This information from Lexicomp® explains what you need to know about this medication, including what it’s used for, how to take it, its side effects, and when to call your healthcare provider.
Cuprimine; D-Penamine; Depen Titratabs
- Be sure your child stays under the care of the doctor. Report any side effects right away.
- It is used to treat Wilson’s disease.
- It is used to get rid of a protein called cystine from the body.
- If your child has been given this drug for some other reason, talk with the doctor about the benefits and risks. Talk with the doctor if you have questions or concerns about giving this drug to your child.
- If your child is allergic to this drug; any part of this drug; or any other drugs, foods, or substances. Tell the doctor about the allergy and what signs your child had.
- If your child has had low blood cell counts while taking this drug in the past.
- If your child has ever had kidney problems.
- If your child is taking any of these drugs: Drugs used to treat malaria, gold products, oxyphenbutazone, or phenylbutazone.
If your child is pregnant:
- You will need to talk with your child’s doctor about if this drug is right for your child.
If your child is breast-feeding a baby:
- Be sure your child does not breast-feed a baby while taking this drug.
This is not a list of all drugs or health problems that interact with this drug.
Tell the doctor and pharmacist about all of your child’s drugs (prescription or OTC, natural products, vitamins) and health problems. You must check to make sure that it is safe for your child to take this drug with all of his/her drugs and health problems. Do not start, stop, or change the dose of any drug your child takes without checking with the doctor.
- Tell all of your child’s health care providers that your child is taking this drug. This includes your child’s doctors, nurses, pharmacists, and dentists.
- Have your child’s blood work checked often. Talk with your child’s doctor.
- Have your child’s urine checked as you have been told by the doctor.
- Have your child take vitamin B6 (pyridoxine) as you were told by your child’s doctor.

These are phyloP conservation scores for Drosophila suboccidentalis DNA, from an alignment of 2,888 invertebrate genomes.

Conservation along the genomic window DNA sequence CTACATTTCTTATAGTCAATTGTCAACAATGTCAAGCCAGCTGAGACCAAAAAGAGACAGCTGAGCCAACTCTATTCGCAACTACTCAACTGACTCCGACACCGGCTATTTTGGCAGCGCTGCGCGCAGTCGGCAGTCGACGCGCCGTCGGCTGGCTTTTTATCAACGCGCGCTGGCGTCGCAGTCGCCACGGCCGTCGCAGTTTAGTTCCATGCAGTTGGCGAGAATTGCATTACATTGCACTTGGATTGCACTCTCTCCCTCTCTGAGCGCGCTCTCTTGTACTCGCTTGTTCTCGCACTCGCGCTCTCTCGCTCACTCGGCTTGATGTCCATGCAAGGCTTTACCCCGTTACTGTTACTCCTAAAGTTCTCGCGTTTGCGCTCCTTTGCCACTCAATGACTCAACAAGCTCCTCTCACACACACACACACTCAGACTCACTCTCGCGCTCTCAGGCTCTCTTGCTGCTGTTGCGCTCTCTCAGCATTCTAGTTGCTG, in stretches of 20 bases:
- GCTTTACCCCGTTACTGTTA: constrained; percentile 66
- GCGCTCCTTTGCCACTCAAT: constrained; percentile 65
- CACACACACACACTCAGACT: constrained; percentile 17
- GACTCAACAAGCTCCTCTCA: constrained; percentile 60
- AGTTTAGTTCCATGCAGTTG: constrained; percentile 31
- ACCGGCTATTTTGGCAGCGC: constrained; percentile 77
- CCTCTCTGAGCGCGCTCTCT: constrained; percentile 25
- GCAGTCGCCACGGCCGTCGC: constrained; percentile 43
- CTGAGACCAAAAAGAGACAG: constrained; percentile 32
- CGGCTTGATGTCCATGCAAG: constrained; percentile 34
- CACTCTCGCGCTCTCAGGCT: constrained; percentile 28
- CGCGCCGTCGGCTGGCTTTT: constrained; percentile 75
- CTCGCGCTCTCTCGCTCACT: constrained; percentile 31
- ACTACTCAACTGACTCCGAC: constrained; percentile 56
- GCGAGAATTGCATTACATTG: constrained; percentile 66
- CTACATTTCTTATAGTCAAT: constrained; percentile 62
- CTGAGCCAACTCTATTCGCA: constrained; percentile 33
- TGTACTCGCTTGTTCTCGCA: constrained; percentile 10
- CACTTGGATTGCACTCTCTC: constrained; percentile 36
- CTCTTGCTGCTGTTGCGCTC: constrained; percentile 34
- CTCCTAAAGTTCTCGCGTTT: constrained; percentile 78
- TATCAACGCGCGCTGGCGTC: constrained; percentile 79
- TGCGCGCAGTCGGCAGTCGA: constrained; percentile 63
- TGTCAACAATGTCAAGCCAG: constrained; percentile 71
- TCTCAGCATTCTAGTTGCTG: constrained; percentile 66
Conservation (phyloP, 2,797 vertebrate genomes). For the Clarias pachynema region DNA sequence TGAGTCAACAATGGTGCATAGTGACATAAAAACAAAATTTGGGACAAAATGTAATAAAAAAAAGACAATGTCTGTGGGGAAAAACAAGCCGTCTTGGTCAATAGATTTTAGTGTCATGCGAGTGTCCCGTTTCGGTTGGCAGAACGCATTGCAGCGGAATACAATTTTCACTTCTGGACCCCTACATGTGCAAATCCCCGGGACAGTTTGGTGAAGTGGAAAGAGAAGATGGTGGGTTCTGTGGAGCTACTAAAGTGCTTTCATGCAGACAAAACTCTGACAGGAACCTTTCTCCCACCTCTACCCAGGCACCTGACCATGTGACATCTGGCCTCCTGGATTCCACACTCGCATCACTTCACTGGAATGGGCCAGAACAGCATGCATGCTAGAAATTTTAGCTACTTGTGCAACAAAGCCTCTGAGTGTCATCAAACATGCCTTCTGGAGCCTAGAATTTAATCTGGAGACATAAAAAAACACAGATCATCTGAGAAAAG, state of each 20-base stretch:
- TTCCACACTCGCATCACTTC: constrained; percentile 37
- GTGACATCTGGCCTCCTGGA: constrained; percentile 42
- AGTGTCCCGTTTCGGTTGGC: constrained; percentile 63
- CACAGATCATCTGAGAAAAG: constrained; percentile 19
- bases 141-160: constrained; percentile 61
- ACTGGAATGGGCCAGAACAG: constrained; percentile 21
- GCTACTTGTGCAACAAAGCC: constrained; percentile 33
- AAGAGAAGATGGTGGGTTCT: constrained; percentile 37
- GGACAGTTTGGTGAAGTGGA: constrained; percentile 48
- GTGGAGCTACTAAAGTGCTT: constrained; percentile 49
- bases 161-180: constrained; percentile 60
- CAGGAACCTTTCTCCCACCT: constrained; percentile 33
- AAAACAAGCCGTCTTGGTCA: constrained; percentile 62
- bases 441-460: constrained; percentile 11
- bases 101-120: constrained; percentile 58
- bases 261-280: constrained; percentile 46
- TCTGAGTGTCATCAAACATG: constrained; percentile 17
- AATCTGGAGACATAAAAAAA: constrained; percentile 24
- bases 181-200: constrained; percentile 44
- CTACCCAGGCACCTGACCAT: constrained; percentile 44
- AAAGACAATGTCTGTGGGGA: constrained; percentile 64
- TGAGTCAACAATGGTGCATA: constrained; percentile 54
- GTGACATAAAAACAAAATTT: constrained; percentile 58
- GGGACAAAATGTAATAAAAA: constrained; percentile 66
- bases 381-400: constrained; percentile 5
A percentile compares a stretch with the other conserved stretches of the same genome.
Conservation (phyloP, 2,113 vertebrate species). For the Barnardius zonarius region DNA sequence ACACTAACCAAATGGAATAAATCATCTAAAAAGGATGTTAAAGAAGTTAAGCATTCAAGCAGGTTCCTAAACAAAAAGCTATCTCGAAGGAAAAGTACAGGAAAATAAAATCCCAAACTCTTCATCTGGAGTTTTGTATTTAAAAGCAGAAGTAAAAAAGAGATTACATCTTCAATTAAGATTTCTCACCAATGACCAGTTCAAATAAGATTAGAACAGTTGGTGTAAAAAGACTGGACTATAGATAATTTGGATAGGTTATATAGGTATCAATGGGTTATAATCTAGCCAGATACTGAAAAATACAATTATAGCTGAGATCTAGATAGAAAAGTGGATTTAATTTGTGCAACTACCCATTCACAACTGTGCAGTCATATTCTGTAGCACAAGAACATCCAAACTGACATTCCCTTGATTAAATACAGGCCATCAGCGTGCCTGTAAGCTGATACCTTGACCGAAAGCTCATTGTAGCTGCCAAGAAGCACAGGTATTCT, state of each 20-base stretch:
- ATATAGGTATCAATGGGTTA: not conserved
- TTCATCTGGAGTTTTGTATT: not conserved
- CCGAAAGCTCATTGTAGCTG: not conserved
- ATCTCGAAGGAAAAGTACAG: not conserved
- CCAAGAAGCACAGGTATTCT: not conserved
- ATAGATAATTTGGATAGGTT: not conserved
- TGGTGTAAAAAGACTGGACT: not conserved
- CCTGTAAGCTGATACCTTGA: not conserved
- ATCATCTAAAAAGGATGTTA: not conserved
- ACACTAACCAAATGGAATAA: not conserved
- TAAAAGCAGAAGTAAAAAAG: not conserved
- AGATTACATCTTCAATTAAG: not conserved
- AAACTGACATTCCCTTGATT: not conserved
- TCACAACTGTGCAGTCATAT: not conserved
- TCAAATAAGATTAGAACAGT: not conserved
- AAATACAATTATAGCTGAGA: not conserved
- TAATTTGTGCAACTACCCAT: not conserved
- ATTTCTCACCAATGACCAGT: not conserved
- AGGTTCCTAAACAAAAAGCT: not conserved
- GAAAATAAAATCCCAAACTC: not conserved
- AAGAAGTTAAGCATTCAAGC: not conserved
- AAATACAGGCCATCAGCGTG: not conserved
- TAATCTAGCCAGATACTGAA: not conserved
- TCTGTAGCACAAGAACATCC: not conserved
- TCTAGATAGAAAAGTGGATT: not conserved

- Have your child follow the diet plan your child’s doctor told you about.
- Low blood cell counts have happened with this drug. If blood cell counts get very low, this can lead to bleeding problems, infections, or anemia. Sometimes, these have been deadly. If you have questions, talk with the doctor.
- Deaths from certain diseases like aplastic anemia, Goodpasture’s syndrome, and myasthenia gravis have happened with this drug. Talk with your doctor.
- Kidney problems have happened with this drug. Sometimes, these have been deadly. Talk with the doctor.
- Use with care in children. Talk with the doctor.
If your child is or may be sexually active:
- This drug may cause harm to the unborn baby if your child takes it during pregnancy. If your child is pregnant or gets pregnant while taking this drug, call the doctor right away.
- If your child misses her period or thinks she may be pregnant, call the doctor right away.
WARNING/CAUTION: Even though it may be rare, some people may have very bad and sometimes deadly side effects when taking a drug. Tell your child’s doctor or get medical help right away if your child has any of the following signs or symptoms that may be related to a very bad side effect:
For all patients taking this drug:
- Signs of an allergic reaction, like rash; hives; itching; red, swollen, blistered, or peeling skin with or without fever; wheezing; tightness in the chest or throat; trouble breathing, swallowing, or talking; unusual hoarseness; or swelling of the mouth, face, lips, tongue, or throat.
- Signs of infection like fever, chills, very bad sore throat, ear or sinus pain, cough, more sputum or change in color of sputum, pain with passing urine, mouth sores, or wound that will not heal.
- Signs of bleeding like throwing up or coughing up blood; vomit that looks like coffee grounds; blood in the urine; black, red, or tarry stools; bleeding from the gums; abnormal vaginal bleeding; bruises without a cause or that get bigger; or bleeding you cannot stop.
- Signs of kidney problems like unable to pass urine, change in how much urine is passed, blood in the urine, or a big weight gain.